ETF vs Mutual Fund arbitrage

Discussion in 'ETFs' started by sampitroda93, Mar 23, 2020.

  1. Mutual Fund Vs ETF arbitrage

    · I am assuming that mutual fund is always traded at NAV at the end of day and the ETF is traded at the market price based on the bid-ask provided by market maker

    · During times of stress, assuming etf is trading discount to NAV, is it possible to Buy the ETF and Sell the Mutual Fund to make a profit

    · Or vice versa, that is buy the mutual fund and sell the etf when etf is trading at a premium to NAV

    · This seems like an obvious arbitrage. Am I missing something here?
  2. gaussian


    You can't get into and out of mutual funds fast enough for this arbitrage to be worth anything.
    sampitroda93 likes this.
  3. I am assuming by fast enough you mean intraday. I think we can enter exit mutual funds on daily basis. Is it possible with 2 to 5 day holding period? For instance several ETF are trading discount compared to mutual funds for over a week now.

    any paper or thought will be appreciated
  4. Nobody has mutual funds except old people with IRAs basically.
  5. Sig


    What's an example of this? Unless it's an ETN closed to new investment it would be surprising to see a pervasive discount to NAV on an ETF that has an exact match open ended mutual fund.
    sampitroda93 likes this.
  6. An example would be VCLT (etf) vs VLTCX (mutual fund) both are same underlying holdings. One is ETF traded at market price and the other is traded at NAV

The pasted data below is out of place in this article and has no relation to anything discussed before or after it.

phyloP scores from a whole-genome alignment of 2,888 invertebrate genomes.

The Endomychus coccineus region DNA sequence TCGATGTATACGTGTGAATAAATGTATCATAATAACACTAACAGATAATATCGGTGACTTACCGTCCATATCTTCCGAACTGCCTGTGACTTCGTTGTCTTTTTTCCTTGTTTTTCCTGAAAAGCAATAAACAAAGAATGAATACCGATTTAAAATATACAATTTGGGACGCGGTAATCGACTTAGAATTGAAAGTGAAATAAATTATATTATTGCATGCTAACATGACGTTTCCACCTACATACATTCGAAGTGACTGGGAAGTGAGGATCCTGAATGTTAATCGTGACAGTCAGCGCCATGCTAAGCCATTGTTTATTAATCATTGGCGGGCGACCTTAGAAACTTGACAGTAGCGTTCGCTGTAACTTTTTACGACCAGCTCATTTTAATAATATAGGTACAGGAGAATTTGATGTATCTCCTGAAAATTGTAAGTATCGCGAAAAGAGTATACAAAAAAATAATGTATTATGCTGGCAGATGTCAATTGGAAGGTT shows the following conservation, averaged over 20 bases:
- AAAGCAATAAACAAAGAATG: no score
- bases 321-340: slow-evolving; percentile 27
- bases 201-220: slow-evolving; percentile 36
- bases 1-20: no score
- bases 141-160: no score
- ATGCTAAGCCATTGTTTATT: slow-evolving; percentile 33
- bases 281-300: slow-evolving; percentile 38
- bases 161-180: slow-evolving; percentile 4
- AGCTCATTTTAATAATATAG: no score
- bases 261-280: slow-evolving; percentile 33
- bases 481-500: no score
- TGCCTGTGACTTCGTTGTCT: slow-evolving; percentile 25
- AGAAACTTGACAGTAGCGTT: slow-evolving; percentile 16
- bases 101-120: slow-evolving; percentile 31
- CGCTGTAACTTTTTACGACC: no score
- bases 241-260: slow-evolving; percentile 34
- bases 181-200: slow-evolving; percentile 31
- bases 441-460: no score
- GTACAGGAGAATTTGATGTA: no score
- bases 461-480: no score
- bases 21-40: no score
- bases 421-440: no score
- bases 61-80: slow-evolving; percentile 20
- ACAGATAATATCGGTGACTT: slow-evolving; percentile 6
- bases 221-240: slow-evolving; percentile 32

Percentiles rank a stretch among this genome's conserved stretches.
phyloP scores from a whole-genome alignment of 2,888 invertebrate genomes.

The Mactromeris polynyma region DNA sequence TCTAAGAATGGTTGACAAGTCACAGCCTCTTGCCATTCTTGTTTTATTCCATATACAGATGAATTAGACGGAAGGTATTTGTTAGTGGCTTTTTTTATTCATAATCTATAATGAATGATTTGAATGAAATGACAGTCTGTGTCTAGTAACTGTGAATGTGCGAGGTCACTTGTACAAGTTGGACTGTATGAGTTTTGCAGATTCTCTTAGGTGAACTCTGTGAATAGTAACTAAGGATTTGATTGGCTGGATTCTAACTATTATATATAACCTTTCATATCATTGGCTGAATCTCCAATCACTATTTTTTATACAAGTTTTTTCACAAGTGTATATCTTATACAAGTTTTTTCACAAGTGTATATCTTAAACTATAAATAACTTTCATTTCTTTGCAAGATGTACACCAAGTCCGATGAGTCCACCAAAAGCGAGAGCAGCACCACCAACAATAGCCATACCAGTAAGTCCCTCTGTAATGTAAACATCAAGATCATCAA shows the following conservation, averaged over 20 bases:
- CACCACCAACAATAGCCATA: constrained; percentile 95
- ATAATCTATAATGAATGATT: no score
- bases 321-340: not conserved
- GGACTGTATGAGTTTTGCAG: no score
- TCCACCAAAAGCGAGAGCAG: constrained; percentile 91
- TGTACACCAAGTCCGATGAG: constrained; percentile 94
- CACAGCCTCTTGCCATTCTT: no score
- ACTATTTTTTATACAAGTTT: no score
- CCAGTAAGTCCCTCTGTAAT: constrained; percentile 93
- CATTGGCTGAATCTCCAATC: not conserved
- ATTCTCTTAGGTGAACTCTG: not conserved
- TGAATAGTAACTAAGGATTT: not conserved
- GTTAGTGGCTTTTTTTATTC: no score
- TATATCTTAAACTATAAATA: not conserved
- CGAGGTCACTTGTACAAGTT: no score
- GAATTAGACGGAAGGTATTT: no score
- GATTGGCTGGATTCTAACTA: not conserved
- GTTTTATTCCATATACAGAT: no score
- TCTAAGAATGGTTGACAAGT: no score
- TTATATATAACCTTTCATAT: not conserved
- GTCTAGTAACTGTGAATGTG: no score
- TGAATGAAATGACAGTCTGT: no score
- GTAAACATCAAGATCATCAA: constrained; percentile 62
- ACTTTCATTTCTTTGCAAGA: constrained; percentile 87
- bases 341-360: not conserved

7. Sig


    That's actually a pretty good example. First, the NAV divergence is probably there because the underlying assets are illiquid enough that the creation unit feature isn't worth doing until the NAV diverges by more than a percent or so. Right now it's trading at a .88% premium. The reason it's not really practical to arb it is on the other side though. That particular fund imposes a 1% fee at purchase ( so right there the arb is out the window. Vanguard has some pretty strict restrictions on frequent trading of funds, so after your first round trip they'll either reject your order or put a redemption fee on that would wipe out any arb gains, which means it really isn't viable even absent that fee.

    As an aside, back in the late 90s you used to be able to kill it with timeline arbitrage of open end international funds. Unfortunately a couple asshats killed the whole thing by doing some inside jobs where they got to choose to put orders in long after the market closed as if they'd put them in before the close to take advantage of after close news that would likely move the fund the next day (highly illegal) and the whole blow-up on that also put a spotlight on the timeline arbitrage play many of us were doing legally and caused all the mutual funds to put restrictions in place to make it impossible to do. So at this point, very hard to arb with an open ended fund. Nice find though and thanks for bringing it up!
    Real Money and sampitroda93 like this.